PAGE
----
"ON THE BOARDWALK---IN ATLANTIC CITY---
Oh, to be young again and know what I know today!!! From My Book:
One week before competing in The Miss America Pageant, my chaperone and I flew to New York City where, in addition to photography sessions, news conferences, and lunch with the Mayor of New York City, I appeared on the Today Show and the Ed Sullivan Show. It may be impossible for some to remember so far back but, in the fifties, Television was live--no taping—and in black and white-- no color. Television was the rage and everyone in America, rich, middle class or poor craved a television set. Television quickly became the number one form of entertainment across the USA.
The morning of my scheduled Today Show appearance, my chaperone felt ill and unable to accompany me to the NBC Studios. She asked the hotel’s manager to place me in a reputable Taxi and tell the driver my destination. Seemingly friendly, the driver mentioned my southern accent and asked where I was from. I proudly told him I was Miss Arkansas and.....before I could say more.....the driver swerved his taxi to the curb and ordered me to “Get your ass out of my taxi—you arrogant-racist!” Scared beyond words, I jumped out of the taxi’s back seat and had barely closed the door before the taxi sped away.
Looking around, I had no idea where I was or where I was going. But, like in the movies, a police officer walked up to me and said “Lady, you look lost, can I help you?” You may not know it but Southern women tend to be a little demonstrative, especially when they feel “thankful.” Without a second thought, I threw my arms around my hero---this larger-than-life policeman--- and hugged him. A few minutes later, I was sitting in the back of a patrol car being driven to the studios of NBC, home of The Today Show.
Too bad no hero appeared to “save” me from the questions I received that morning, questions like “Why does your Governor hate Negros?” or “Why does your state insist on treating Negros like slaves?” No one forewarned me or “prepped” me for answering political questions. It was live, national television which could be brutal. I was a beauty queen, not a politician, but I answered each question. Later that evening, I received a telegram from the advertising agent who managed the Miss Arkansas Pageant: “Other than that, Mrs. Lincoln--did you enjoy the Play?” I suppose I wasn’t very wise to the ways of the world at that age. It took me several years to figure out the meaning of that telegram.
Before arriving in Atlantic City for the Pageant, I’d been told the Miss Arkansas Float would be one of the most expensive and eye-catching floats in the Boardwalk Parade. The Miss Arkansas Committee had increased their Pageant Budget so the Float carrying Miss Arkansas in the Boardwalk Parade could be designed and decorated by New York City’s most experienced parade-float professionals. The evening of the parade, seeing the float for the first time, I was shocked. It was gaudy-ugly; it carried out a gold and black Cleopatra-Egyptian theme, complete with an elaborate throne flanked by black panthers wearing rhinestone collars. Not only was it completely over-the-top, but the black panthers and the elaborate throne.....hinted of centuries-old slavery. When the parade crew helped me on the throne, one man remarked, “Who would put Black Panthers on a Beauty Queen float, anyway? They distract from the Beauty Queen!!!!!”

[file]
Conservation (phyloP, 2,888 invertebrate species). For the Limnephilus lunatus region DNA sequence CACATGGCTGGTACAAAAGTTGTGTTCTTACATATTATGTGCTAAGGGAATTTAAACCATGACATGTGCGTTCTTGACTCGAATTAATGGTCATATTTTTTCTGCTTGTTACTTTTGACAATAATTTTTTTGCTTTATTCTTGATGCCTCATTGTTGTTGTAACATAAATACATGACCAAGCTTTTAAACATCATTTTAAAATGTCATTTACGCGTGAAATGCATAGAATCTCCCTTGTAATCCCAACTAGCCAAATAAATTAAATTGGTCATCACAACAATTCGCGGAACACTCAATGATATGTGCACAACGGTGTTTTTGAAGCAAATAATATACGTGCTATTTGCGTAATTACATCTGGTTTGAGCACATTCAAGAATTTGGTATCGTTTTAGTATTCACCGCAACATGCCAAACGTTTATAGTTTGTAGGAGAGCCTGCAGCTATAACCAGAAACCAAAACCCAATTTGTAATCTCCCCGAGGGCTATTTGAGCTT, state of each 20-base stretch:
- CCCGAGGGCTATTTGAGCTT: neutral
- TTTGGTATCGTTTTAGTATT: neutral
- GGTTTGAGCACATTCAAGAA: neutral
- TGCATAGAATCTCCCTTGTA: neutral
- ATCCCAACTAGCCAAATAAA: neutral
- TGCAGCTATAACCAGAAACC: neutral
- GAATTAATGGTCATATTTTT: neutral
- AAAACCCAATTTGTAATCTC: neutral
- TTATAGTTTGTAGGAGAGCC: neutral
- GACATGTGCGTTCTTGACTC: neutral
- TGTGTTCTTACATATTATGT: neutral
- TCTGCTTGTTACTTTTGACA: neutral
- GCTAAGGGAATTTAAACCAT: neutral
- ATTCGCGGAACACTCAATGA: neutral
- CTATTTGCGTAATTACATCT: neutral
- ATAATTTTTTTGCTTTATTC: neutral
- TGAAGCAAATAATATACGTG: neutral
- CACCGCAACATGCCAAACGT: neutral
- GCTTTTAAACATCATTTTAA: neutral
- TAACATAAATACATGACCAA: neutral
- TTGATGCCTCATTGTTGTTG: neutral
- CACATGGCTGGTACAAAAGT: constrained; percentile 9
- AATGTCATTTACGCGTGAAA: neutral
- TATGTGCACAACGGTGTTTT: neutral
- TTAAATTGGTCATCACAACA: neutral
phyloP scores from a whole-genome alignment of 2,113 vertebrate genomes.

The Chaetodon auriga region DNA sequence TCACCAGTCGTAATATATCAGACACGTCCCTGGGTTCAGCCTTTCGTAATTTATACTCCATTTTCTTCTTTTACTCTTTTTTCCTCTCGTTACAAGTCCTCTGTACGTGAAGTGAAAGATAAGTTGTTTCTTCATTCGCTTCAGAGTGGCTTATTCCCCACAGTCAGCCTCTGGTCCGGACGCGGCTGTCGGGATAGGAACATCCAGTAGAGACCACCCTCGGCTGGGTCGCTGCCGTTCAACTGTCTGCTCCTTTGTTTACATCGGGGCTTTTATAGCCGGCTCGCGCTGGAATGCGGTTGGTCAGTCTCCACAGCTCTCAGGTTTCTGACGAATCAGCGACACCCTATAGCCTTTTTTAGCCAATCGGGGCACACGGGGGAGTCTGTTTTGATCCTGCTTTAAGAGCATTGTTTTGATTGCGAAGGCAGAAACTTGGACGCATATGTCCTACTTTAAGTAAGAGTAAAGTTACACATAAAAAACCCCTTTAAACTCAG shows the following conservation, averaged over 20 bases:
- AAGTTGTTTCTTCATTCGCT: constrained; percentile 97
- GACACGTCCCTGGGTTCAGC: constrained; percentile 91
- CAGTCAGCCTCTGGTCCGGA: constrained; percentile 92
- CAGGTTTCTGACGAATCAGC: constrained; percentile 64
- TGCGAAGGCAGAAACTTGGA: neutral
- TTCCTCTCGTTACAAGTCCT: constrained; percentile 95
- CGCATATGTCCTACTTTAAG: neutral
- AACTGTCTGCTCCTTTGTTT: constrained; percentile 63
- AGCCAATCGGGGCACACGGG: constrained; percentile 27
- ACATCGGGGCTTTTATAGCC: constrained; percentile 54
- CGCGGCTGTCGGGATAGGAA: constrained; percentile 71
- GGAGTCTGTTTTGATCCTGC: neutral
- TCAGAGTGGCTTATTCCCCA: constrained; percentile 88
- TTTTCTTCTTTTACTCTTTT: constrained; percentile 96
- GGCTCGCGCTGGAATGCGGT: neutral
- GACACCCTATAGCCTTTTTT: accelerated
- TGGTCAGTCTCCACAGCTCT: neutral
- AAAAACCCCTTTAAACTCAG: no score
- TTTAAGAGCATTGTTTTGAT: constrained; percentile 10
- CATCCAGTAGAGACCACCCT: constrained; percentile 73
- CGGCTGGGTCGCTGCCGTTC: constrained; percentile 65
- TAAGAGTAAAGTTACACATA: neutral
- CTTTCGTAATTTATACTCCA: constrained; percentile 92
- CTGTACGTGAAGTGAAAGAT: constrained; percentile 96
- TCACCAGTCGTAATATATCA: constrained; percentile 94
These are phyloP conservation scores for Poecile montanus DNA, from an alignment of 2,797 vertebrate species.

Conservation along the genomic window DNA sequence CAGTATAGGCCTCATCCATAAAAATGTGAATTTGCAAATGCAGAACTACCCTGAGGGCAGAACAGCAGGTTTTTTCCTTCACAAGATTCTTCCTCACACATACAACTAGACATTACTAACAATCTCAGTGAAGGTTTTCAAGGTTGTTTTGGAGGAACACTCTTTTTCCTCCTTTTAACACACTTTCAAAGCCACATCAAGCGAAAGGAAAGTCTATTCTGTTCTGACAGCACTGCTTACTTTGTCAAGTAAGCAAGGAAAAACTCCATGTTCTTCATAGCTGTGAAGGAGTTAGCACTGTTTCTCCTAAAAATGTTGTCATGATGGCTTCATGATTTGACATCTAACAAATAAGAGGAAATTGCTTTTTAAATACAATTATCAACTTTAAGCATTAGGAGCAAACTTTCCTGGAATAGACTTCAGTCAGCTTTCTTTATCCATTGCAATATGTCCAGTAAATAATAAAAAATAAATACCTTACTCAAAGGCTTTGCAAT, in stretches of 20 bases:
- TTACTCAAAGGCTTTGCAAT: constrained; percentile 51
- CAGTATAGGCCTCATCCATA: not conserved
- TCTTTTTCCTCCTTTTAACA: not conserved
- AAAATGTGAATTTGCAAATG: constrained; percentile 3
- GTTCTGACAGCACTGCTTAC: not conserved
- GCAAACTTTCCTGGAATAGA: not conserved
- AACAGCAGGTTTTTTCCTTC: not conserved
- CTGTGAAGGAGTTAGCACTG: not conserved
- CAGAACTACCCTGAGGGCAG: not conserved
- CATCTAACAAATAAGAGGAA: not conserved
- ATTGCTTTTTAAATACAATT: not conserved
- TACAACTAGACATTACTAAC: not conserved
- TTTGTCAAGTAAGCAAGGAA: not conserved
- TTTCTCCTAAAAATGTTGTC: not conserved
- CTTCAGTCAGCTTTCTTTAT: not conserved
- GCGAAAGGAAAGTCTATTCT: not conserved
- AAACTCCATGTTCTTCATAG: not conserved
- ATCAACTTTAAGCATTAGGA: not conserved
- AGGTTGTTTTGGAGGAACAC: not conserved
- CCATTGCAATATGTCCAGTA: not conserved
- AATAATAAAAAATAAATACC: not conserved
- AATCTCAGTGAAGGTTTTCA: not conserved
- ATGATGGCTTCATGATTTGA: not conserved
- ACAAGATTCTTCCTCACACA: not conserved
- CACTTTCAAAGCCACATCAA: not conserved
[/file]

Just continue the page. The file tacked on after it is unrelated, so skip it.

My driver found our place in the parade line-up and almost immediately, the parade music began. We’d traveled approximately five hundred feet and I was waving, smiling, greeting the crowds when, out of nowhere, objects began hitting me; the float was quickly littered with tomatoes, apples, tennis balls, paper cups, ice and other liquids....all smashing on and around me.... striking my head, my body, and discoloring my white gown. At the same time, the float began wobbling and shaking as angry people, shouting ugly names like “Slave-Lover” and “Racist Bitch” were trying to climb onboard. Within seconds, the float and surrounding area was alive with police and security. They stopped the parade, cleared everyone away and, concerned for my physical well-being, found a doctor to give me a quick once-over. The parade crew was attempting to clean both me and my float when they received news that, for security reasons, my float was being pulled from the parade. The Chief of Police escorted me to his car and safely-back to my hotel.
Later, several local reporters mentioned that the National Press had been running a series of articles, mostly appearing in New Jersey, Pennsylvania, and New York, featuring Arkansas’s Governor Faubus and the state’s race problems. One reporter brought me a Philadelphia newspaper--- featuring me in a large photo--- accompanied by an article titled: Miss Arkansas proudly represents a Southern State---a State that abuses, mistreats, and murders Negros.
So---what prompted Parade-Float Professionals—who were paid Top Dollars to decorate a classic Float for Miss Arkansas--- to feature Black Panthers?!?
Clearly, it was NO coincidence----NO accident.